~ "By wisdom a house is built, and through understanding it is established; Through knowledge its rooms are filled with rare and beautiful treasures." ~ "Reckless words pierce like a sword, but the tongue of the wise brings healing" ~ "But the wisdom that is from above is first pure, then peaceable, gentle, and easy to be intreated, full of mercy and good fruits, without partiality, and without hypocrisy." ~ "Trust in the LORD with all your heart, and lean not on your own understanding; in all your ways acknowledge Him, and He shall direct your paths."~

Monday, October 1, 2012

Okonomiyaki (Japanese "Pancakes")

Okonomiyaki (Japanese "Pancakes")... with shrimp. This past summer I've really challenged myself to stretch my dollars when shopping at our local farmer's market. I've been trying to find local produce that would sell for just a single dollar. I know, it kind of sounds strange... I mean, really... $1 for farm fresh ingredients? But you know, if you look really hard it's possible. At least here in Montana, anyway. It's kind of funny how it started out...

In the beginning of the summer I happened to go to the farmer's market early one Saturday morning... quickly realized that I had just a few dollar bills on me. I walked through the stands not really thinking I could buy much, but decided to see how far I could stretch those dollars. That day I ended up buying some cucumbers. And then throughout the summer, I "played" the $1 dollar game most Saturdays... just to see what produce I could buy for a single dollar. Turned out that I could buy a variety of produce... like mushrooms, zucchini, corn, peppers, and cabbage. So, today's post features a recipe I made using a small cabbage I bought for a single dollar... actually, I only used half of it:).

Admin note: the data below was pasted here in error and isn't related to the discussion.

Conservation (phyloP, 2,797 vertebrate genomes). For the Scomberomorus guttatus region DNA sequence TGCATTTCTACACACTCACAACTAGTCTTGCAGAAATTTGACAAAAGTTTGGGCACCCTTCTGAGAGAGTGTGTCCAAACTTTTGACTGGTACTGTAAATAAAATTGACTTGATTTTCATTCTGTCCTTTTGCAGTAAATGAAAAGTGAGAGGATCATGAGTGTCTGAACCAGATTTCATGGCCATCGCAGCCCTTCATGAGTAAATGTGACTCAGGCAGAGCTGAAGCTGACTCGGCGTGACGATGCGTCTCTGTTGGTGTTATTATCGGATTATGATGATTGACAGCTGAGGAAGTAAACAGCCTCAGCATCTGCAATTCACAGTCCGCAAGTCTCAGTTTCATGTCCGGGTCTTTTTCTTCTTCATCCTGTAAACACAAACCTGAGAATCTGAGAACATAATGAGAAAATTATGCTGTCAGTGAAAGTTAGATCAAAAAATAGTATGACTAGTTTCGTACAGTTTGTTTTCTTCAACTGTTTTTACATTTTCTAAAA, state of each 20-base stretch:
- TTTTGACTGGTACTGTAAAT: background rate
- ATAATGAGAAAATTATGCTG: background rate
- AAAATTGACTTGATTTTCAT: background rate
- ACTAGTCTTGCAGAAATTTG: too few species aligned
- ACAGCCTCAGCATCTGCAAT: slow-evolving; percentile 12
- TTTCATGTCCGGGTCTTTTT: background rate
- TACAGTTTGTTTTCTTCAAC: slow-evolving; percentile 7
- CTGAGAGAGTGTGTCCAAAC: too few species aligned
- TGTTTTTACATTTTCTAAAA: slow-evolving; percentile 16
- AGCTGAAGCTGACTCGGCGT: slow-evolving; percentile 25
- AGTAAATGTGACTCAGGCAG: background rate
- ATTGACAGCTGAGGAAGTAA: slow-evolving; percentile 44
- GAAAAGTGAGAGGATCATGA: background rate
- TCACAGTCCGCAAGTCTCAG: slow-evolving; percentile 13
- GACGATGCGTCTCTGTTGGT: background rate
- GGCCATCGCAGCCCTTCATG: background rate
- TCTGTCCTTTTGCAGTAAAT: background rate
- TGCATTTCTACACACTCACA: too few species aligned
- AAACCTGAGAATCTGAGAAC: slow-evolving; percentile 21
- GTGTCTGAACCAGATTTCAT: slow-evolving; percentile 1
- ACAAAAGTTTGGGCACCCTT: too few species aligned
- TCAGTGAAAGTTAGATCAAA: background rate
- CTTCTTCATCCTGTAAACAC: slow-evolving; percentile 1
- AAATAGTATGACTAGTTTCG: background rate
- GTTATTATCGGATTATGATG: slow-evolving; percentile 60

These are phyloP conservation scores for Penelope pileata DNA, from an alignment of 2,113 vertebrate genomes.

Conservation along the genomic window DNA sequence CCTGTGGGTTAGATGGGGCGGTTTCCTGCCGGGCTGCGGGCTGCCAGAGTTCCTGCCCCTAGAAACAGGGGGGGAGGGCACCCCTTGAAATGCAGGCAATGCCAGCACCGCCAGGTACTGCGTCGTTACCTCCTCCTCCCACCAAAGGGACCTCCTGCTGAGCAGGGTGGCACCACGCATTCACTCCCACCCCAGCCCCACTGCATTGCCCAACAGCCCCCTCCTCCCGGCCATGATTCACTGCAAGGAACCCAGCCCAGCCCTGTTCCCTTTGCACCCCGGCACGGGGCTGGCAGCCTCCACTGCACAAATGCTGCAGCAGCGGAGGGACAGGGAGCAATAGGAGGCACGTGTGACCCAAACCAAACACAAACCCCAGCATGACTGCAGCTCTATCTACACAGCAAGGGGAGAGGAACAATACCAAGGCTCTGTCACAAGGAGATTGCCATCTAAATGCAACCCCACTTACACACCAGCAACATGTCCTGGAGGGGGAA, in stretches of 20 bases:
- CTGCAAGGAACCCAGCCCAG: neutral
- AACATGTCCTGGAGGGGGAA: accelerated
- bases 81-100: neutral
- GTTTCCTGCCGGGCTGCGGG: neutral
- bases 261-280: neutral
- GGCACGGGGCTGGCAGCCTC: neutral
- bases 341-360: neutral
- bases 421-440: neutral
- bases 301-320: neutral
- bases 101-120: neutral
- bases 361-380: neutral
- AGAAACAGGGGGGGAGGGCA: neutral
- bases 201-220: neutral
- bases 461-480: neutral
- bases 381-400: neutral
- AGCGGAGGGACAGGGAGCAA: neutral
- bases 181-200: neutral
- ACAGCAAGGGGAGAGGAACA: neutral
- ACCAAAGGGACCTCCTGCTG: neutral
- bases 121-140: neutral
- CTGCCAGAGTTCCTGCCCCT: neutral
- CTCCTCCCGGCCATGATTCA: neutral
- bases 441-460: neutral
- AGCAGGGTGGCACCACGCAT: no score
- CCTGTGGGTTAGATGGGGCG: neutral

I wanted my cabbage to stretch out a bit, so I decided to make the popular Japanese cabbage "pancakes" called, Okonomiyaki. The word Okonomiyaki can be translated to  mean, "cooked to one's liking".... so this of course will make the Okonomiyaki  pancake to vary somewhat from chef to chef. The "pancakes" can be made using a variety of ingredients, but the main ingredient happens to be shredded cabbage. And depending on the region, even toppings, ingredients, and cooking style can change There's the Hiroshima style Okonomiyaki, where a crepe-like batter is first cooked, and then the rest of the ingredients are added in stages... with a final topping of noodles. The Osaka Okonomiyaki  differs from the Hiroshima style, in that the batter and ingredients are all mixed together and cooked like a pancake. 

I chose to cook the Osaka-style Okonomiyaki... with ingredients I had at home. Bacon is a common ingredient, and since I didn't have the bacon, I added some shrimp instead. Really, if you like, you can make a vegetarian-only Okonomiyaki, and add extra shredded vegetables that may be in season. And even though I've called these "pancakes", they're known more as a "pizza-style" dish.... in that the toppings make the dish. I find the pancake is mainly used as a vehicle for the toppings and sauces that are added at the end. Funny, but I found myself adding a bit more sauce and mayonnaise  to the "pancakes".... sort of like you would add extra maple syrup to regular pancakes. That's probably due to the fact that mine were a bit thicker and because they didn't have too many toppings. So... maybe they can be a "pancake/pizza" sort of dish:). In any case, I really don't think there's a wrong way to make the Okonomiyaki... so feel free to experiment with ingredients and sauces. Hope you enjoy...